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article imageOp-Ed: Cops threaten couple with $750,000 fine over missing dog flyer

By Megan Hamilton     Apr 14, 2015 in Odd News
Washington D.c. - Roger Horowitz and his wife Annemarie did what many of us do when we lose a pet.
They posted flyers.
Then they received a call from a D.C. police officer who allegedly said they would face a $750,000 fine if they didn't take the posters down.
So Roger Horowitz, afraid he might get hit with the huge fine, was out last Friday, tearing down the flyers that he hoped might bring Ollie, his dog home.
Roger initially filed a missing dog report and had been encouraged by police to post flyers around the city in the hopes that someone might find their dog. Volunteers even spent time putting up thousands of flyers to help the couple out, The Stupid News Network reports.
Then, weirdly enough, Roger says he received a phone call from police officers who said the signs needed to be removed, or otherwise face the gigantic fine.
"So he told me that regardless if we put up the flyers, or if other people put them up, we had made the original flyer that had my phone number, and that we could get fined up to $750,000," Roger told 4 NBC News.
According to The Raw Story, the D.C. Municipal Code states:
"No person shall affix a sign, advertisement, or poster to any public lamppost or appurtenances of a lamppost, except as provided in accordance with this section."
Authorities, in response to press inquires, said that violations can result in a $300 fine, but it's not clear if that's per sign, The Raw Story reports.
As a kid, I remember people putting up signs for lost pets all the time, so has something changed that I don't know about? I can certainly understand someone being bothered if the posters aren't removed and turn ugly after a while, but what happens if the Horowitzes can't find Ollie through the social media? Ollie may wind up at an animal shelter, and sure, they might find him there, but really, how is posting signs advertising their lost pooch hurting anything?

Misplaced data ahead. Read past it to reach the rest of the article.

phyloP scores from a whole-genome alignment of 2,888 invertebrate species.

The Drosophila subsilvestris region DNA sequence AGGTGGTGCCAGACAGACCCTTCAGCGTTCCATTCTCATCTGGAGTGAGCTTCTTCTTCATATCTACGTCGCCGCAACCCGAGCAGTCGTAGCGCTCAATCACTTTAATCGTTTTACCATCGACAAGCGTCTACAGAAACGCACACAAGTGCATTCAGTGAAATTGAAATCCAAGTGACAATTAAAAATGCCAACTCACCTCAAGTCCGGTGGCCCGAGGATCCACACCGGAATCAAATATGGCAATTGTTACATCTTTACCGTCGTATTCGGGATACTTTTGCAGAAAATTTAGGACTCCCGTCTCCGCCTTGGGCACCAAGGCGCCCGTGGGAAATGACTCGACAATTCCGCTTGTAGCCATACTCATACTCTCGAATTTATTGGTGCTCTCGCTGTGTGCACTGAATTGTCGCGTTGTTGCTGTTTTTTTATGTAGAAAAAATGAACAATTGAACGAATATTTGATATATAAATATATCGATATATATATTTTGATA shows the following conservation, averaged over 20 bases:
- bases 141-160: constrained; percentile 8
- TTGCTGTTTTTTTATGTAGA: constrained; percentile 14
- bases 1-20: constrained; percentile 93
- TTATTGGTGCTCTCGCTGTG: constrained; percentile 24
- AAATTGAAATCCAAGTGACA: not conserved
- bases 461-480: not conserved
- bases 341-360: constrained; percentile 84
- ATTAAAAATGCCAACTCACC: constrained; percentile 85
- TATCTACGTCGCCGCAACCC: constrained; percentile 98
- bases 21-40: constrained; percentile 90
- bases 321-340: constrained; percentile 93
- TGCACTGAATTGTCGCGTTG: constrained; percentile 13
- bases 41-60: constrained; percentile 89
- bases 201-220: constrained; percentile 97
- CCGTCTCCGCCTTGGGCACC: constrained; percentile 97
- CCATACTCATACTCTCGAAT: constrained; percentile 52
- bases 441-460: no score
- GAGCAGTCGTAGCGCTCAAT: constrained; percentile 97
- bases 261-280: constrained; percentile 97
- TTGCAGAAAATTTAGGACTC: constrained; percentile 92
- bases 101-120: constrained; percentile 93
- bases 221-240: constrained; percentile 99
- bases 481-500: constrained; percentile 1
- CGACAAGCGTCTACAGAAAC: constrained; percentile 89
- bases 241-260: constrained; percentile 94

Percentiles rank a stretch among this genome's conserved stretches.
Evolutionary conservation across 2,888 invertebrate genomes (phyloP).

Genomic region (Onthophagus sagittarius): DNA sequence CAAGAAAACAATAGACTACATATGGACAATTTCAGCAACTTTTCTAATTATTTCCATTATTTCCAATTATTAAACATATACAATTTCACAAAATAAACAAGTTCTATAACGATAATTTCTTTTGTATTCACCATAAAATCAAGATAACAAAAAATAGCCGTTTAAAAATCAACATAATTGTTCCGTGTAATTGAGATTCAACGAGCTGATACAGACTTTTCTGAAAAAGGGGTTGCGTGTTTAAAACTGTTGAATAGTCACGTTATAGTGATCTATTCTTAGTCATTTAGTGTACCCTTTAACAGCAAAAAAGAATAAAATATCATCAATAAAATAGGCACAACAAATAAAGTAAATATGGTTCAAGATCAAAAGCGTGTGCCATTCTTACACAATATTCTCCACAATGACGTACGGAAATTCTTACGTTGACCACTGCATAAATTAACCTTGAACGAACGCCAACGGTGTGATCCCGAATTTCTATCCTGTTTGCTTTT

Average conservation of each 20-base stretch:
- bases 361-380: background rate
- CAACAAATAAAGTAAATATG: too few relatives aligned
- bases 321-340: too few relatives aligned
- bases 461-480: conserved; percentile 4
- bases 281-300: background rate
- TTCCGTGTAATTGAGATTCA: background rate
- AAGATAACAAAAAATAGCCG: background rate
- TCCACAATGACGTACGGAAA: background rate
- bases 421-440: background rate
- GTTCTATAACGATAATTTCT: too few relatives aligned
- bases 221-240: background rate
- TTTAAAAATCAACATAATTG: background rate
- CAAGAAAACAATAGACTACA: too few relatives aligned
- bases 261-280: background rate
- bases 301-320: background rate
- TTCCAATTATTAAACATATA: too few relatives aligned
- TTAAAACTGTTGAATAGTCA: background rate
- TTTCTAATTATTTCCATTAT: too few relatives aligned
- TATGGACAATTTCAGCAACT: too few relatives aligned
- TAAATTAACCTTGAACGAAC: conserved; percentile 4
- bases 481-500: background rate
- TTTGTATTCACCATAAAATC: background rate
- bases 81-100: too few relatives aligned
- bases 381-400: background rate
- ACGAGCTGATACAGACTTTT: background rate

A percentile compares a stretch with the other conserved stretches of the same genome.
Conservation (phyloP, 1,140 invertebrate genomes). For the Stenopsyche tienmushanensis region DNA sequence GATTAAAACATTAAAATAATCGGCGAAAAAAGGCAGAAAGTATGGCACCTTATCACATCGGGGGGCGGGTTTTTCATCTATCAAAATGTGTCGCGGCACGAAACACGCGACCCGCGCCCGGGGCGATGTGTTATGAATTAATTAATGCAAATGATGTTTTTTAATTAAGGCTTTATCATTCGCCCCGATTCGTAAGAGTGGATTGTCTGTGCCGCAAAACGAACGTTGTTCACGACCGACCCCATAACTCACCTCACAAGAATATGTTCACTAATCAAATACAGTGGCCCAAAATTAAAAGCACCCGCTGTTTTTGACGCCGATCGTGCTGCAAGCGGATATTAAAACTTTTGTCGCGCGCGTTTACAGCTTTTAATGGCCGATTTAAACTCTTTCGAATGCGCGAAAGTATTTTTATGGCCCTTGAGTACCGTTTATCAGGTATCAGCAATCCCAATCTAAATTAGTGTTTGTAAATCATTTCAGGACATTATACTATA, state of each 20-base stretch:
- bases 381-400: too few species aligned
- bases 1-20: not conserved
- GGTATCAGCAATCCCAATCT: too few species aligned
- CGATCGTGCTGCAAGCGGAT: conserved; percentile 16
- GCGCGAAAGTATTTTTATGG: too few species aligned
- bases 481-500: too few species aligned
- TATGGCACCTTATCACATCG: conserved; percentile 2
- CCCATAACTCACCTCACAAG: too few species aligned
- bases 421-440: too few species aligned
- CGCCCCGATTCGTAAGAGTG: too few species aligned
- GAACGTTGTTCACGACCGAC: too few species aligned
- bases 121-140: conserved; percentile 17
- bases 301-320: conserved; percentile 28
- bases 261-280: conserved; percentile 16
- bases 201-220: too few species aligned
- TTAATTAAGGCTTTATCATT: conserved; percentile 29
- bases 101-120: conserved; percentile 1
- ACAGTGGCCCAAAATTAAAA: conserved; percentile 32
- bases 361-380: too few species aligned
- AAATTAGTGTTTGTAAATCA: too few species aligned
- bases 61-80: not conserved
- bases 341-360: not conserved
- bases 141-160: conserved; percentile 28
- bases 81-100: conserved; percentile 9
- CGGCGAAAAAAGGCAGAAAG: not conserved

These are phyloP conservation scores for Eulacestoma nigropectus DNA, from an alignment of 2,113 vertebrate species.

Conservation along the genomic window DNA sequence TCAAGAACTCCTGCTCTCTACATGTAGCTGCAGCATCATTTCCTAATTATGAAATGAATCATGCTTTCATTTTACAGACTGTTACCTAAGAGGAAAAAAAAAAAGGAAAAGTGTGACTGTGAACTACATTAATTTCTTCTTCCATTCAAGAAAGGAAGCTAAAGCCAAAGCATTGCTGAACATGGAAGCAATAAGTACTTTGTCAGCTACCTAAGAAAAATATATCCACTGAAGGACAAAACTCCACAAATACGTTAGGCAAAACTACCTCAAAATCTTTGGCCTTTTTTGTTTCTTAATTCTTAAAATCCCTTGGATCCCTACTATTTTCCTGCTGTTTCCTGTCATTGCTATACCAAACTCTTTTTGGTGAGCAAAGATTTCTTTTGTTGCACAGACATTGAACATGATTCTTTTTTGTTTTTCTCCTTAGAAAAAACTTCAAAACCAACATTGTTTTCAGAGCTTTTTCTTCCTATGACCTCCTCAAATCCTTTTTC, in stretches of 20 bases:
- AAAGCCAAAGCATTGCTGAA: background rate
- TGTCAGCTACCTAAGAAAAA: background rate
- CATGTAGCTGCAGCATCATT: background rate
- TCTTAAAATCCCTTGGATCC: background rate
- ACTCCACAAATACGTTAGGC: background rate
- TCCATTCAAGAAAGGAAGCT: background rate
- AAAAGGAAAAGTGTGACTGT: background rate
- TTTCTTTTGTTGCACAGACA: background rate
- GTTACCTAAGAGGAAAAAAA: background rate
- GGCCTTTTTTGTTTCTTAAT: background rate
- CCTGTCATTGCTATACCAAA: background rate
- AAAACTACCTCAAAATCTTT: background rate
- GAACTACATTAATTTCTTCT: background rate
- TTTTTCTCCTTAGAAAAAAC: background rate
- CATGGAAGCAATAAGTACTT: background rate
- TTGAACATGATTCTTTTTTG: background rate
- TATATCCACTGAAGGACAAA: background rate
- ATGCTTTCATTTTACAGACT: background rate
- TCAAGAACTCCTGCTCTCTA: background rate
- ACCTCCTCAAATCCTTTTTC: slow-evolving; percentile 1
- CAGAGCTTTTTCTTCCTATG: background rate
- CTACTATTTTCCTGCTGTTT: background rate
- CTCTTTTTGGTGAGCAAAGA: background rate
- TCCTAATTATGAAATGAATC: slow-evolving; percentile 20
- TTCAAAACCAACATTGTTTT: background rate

Did Ollie accidentally urinate on someone's boots or something?
Roger and Annemarie had just adopted the cute pooch, a rescue dog who'd been shot in Georgia, the couple told NBC.
"He'd been abused by his previous owner and actually shot with a shotgun," Roger Horowitz said. "So he has about 23 pellets still in his back."
Understandably afraid of loud noises, Ollie escaped while the couple was out walking him and a car backfired, The Raw Story reports.
Now the couple is using #FindOllie on the social media in the hopes of finding their dog.
As this article in The Washington Post notes, the number of violent crimes (except homicides), are on the way down. D.C. police definitely deserve credit for this, but are they now bored or something?
The Horowitzes say they would like to see the law changed to make things easier for people looking for missing pets and loved ones.
"It's kind of this big unknown, of what can we do next?" Annemarie said. "What should we do to find our dog?"
This opinion article was written by an independent writer. The opinions and views expressed herein are those of the author and are not necessarily intended to reflect those of DigitalJournal.com
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